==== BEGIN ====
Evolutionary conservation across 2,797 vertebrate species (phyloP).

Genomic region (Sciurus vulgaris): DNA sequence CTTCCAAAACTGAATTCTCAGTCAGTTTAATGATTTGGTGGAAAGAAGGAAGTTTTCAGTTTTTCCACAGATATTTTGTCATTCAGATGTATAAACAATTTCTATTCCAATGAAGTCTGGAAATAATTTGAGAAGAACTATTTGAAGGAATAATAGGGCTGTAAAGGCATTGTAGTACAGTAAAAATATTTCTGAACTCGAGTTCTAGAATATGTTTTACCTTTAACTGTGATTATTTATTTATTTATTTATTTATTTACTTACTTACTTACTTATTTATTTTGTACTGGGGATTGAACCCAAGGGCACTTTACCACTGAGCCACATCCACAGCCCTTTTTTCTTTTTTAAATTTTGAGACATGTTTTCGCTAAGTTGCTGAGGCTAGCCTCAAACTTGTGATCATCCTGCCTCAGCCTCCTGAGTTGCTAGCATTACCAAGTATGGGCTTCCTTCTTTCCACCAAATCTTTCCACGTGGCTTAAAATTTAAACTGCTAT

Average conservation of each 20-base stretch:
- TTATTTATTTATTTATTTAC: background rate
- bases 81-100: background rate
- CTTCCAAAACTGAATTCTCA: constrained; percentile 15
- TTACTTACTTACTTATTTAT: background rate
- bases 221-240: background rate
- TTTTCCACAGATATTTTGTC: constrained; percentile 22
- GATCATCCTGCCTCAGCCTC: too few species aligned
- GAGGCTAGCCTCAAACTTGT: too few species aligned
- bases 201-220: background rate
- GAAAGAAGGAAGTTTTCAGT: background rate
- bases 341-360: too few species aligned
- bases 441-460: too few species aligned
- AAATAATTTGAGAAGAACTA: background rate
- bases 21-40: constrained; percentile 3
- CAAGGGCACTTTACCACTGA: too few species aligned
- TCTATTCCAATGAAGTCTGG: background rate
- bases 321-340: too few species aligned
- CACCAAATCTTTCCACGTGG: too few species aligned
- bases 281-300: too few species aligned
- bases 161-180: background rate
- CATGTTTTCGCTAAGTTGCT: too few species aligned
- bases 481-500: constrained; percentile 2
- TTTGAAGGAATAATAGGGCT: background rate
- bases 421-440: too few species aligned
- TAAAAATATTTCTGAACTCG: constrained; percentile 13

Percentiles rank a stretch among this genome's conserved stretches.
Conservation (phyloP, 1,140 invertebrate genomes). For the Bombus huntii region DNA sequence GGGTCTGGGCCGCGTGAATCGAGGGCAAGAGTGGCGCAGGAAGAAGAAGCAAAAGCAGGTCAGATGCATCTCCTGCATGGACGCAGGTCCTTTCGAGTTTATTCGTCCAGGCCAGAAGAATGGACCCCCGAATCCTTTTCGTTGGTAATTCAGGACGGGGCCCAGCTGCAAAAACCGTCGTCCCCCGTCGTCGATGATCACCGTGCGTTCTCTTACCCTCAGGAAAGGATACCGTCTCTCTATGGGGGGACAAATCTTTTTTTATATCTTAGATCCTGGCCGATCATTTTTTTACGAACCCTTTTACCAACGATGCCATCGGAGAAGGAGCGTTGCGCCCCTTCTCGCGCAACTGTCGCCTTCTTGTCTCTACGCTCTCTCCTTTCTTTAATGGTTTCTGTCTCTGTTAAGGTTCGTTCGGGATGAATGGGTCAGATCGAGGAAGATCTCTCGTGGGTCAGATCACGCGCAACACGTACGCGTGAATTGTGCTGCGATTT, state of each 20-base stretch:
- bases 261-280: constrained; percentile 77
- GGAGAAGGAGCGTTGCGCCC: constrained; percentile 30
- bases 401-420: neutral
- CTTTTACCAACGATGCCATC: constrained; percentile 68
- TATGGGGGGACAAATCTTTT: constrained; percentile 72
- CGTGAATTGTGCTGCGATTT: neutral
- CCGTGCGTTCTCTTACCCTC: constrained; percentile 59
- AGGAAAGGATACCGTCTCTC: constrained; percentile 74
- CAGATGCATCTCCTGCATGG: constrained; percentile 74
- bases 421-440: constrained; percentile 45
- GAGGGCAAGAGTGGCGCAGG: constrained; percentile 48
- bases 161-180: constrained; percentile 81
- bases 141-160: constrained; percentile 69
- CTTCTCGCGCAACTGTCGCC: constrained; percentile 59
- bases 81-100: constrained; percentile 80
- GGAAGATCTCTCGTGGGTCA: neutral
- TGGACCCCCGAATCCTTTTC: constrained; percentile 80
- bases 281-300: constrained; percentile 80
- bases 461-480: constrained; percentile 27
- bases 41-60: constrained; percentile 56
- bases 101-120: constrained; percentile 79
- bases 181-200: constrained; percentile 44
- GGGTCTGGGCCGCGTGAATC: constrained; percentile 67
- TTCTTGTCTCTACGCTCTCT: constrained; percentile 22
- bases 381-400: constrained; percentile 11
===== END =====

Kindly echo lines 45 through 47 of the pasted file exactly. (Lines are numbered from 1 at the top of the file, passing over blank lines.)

- bases 81-100: constrained; percentile 80
- GGAAGATCTCTCGTGGGTCA: neutral
- TGGACCCCCGAATCCTTTTC: constrained; percentile 80